Rarely has there been a more variegated collection of personalities battling for a single cause. Politicians in search of relevance, perennial do-gooders, Marxist and Maoist revolutionaries, writers on the far left of the political spectrum, rightwing leaders - all have assembled together to oppose the West Bengal government-sponsored automobile project of the Tatas in Singur.
Leading the charge to protest against the handover of fertile agricultural land for industrial purposes is the Trinamool Congress leader Mamata Banerjee, who has always been known to oppose whatever the Communist Party of India-Marxist (CPI-M) does. But it is the motley crowd around her that provides an insight into the political and social ramifications of the protest campaign.
If Banerjee is the quintessential opposition leader who feels that acceptance of the ruling party's policies - even if they have a positive side - will undermine her position, each of her new friends has his or her personal and political axe to grind.
Among the first to jump on to Banerjee's bandwagon was all-time social activist Medha Patkar, well known for her opposition to big dams, such as the one on the Narmada river in Gujarat. Although the Singur project has nothing to do with dams, she has discerned a link in the problem of rehabilitating the displaced people which enterprises of this nature entail.
In the process, however, she has had to take on an anti-leftist position because the Tatas have the full backing of the Marxist West Bengal Chief Minister Buddhadev Bhattacharya. It is the same with the Akademi award winning Bengali writer Mahashweta Devi, who is known for her Naxalite (Maoist) sympathies.
And if these two icons come together, can Booker prize winner Arundhati Roy be far behind? So, she too has led a demonstration in front of the CPI-M office in New Delhi over the Singur issue.
But what is curious is that these aggressive votaries of Left find themselves today on the same platform as Bharatiya Janata Party (BJP) president Rajnath Singh and convenor of the BJP-led National Democratic Alliance (NDA) George Fernandes, both of whom are usually branded as 'fascists' by Left activists.
The support extended by Singh and Fernandes to Banerjee was only to be expected; she remains a member - albeit an unpredictable one - of NDA. But that is not the full story. Both Singh and Fernandes are after acquiring some kind of political relevance.
As is known, Singh remains in the shadow of the two BJP stalwarts, Atal Behari Vajpayee and L.K. Advani, despite becoming the party chief with the blessings of the Rashtriya Swayamsevak Sangh (RSS). Fernandes is at a loose end, having been virtually evicted from the position of power in his own party, the Janata Dal-United, by the Nitish Kumar-Sharad Yadav duo.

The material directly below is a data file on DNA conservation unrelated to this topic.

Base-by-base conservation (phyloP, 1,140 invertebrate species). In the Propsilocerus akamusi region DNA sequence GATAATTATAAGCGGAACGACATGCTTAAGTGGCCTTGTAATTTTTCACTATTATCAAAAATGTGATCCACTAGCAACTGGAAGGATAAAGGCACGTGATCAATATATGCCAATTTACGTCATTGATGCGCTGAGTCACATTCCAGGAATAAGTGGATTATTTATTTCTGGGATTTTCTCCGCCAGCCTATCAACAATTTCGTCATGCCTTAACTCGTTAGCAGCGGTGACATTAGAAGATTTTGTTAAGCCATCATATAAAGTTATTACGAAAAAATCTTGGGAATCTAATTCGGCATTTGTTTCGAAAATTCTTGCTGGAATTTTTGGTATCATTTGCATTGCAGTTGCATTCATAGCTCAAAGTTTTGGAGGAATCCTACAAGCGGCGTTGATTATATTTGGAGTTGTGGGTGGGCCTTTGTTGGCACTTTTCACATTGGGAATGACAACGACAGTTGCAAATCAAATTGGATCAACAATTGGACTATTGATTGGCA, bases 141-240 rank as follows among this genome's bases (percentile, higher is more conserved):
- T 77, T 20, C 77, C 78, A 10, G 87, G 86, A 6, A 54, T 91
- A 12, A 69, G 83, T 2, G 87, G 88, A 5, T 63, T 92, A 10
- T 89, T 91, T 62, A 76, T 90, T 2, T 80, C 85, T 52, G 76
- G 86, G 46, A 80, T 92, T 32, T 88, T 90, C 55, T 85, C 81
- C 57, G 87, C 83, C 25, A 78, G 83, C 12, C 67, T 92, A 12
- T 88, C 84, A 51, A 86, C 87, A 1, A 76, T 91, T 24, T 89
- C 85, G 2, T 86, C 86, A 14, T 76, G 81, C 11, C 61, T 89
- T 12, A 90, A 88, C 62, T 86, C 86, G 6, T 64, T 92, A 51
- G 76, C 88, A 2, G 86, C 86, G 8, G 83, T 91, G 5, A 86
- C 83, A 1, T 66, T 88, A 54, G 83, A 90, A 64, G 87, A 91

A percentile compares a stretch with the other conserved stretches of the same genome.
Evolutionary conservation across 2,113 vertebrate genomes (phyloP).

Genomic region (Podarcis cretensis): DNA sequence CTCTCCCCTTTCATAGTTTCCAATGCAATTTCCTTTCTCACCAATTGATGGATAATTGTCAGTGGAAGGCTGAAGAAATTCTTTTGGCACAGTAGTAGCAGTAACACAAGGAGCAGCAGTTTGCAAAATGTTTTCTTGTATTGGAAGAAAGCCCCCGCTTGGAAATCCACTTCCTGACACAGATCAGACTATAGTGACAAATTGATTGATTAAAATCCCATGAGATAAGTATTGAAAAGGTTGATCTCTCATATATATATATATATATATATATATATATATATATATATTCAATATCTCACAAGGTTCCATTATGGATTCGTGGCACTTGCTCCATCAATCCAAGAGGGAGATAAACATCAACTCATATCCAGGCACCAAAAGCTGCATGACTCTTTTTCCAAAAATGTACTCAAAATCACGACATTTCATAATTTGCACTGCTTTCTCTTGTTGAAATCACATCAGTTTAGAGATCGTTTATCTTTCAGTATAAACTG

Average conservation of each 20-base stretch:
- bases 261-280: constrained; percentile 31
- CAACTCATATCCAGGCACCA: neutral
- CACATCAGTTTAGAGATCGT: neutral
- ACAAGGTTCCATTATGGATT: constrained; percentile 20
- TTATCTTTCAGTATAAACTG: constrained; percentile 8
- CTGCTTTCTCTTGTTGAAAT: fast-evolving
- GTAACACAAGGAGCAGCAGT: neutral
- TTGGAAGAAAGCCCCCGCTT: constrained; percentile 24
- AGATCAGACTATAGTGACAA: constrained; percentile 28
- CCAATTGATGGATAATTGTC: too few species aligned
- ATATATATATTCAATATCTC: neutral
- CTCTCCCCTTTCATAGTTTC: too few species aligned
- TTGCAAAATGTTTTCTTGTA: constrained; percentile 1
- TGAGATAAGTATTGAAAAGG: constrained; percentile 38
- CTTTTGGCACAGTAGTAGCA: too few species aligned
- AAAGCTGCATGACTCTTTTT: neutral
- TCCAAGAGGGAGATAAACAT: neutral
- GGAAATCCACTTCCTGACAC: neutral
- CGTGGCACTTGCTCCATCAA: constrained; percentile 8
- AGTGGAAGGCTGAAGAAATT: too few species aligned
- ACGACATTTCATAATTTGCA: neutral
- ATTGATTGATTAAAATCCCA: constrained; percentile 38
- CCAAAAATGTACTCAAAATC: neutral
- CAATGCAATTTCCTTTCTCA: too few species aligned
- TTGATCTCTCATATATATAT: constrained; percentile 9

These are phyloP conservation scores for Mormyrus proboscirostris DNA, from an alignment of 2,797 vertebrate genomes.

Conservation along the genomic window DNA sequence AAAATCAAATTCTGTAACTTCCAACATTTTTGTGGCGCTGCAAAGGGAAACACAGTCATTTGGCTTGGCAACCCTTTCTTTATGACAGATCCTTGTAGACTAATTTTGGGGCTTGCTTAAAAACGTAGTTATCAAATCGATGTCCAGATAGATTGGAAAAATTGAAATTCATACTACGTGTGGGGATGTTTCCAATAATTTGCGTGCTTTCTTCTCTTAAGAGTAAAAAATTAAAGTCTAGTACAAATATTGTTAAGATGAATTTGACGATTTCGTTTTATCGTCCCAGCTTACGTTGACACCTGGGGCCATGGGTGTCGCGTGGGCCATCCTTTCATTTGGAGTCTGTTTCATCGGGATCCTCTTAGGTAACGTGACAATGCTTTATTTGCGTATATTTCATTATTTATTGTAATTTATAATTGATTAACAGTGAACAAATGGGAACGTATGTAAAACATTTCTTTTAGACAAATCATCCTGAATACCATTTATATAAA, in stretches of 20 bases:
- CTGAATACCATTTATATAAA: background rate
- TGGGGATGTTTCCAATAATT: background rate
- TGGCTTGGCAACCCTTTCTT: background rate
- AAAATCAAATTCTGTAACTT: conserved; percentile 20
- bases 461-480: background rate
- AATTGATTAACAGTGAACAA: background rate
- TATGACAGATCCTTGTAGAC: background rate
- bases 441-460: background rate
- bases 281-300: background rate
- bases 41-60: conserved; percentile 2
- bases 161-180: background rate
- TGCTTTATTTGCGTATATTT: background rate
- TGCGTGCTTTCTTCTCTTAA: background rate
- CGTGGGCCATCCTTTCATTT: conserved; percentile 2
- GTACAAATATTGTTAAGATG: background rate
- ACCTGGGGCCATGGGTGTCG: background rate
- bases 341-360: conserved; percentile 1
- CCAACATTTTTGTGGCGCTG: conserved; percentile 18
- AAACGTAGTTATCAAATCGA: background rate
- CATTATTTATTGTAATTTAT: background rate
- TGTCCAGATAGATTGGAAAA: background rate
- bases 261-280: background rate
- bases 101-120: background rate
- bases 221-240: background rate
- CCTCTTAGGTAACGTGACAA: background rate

If the 'fascists' are looking for a cause that will bring them into the political limelight, so are the Marxist and Maoist revolutionaries. Hence, the 24-hour shutdown called by the minuscule Socialist Unity Centre of India (SUCI) in West Bengal and the attack by a handful of young men claiming to be Maoists on a Tata automobile showroom in Kolkata.
Banerjee may have been initially pleased by the support she was getting from both Left and Right, but the pitfalls of such help from people ploughing their own furrows have now become apparent.
Singh's appearance on the same dais with the Trinamool Congress leader has made the West Bengal Congress distance itself from her after an initial show of solidarity. Now, Patkar too has expressed her uneasiness at being seen on the same side as NDA. The violence of the Naxalites has also put Banerjee in a difficult position.
Herein lies the complexity of a situation that violates the norms of conventional politics. Normally, the likes of Patkar, Mahashweta Devi and Roy would have been behind the Bhattacharya government. But the latter is now pursuing a path diametrically opposed to what the Left upholds.
Not only that, the state government has also shown no hesitation in using the strong arm of the law to keep the protesters at bay, using tactics which the Left used to routinely associate with 'bourgeois' administrations.
For Bhattacharya, however, there is evidently no alternative. Having embarked on the path of industrialization, he has to ensure that the investors are not discomfited in any way. And since the Tatas are at the top of the corporate ladder, the government has to be particularly sensitive to their needs, not least because both Orissa and Himachal Pradesh have expressed their willingness to let the Tatas bring their Singur project for manufacturing small cars, priced at Rs.100,000, to these states.
If the Tatas are compelled to abandon their project in Singur, it will be a major setback to Bhattacharya's efforts to woo foreign and domestic industrialists to invest in West Bengal. Hence, the speed with which his government has fenced of the plot of land to prepare for the arrival of the Tatas.
It has also to be remembered that the comrades can be quite ruthless if they set their minds on something. The Marichjhanpi incident in the Sunderbans in the 70s (mentioned in Amitav Ghosh's The Hungry Tide) is a case in point. The hard-hearted manner in which the Left Front government evicted the East Bengali refugees from there and sent them back to Dandakaranya in what is now Chhattisgarh underlined the same official and political determination now in evidence in Singur.
Yet, at one time, when the leftists were not in power in West Bengal, they used to favour the settlement of the refugees in the Sunderbans. But their views changed after assuming office; just as it has now on industrialization. So, the Left slogan today is not 'land to the tiller', but land to the Tatas.
(Amulya Ganguli is a political analyst. He can be reached at firstname.lastname@example.org)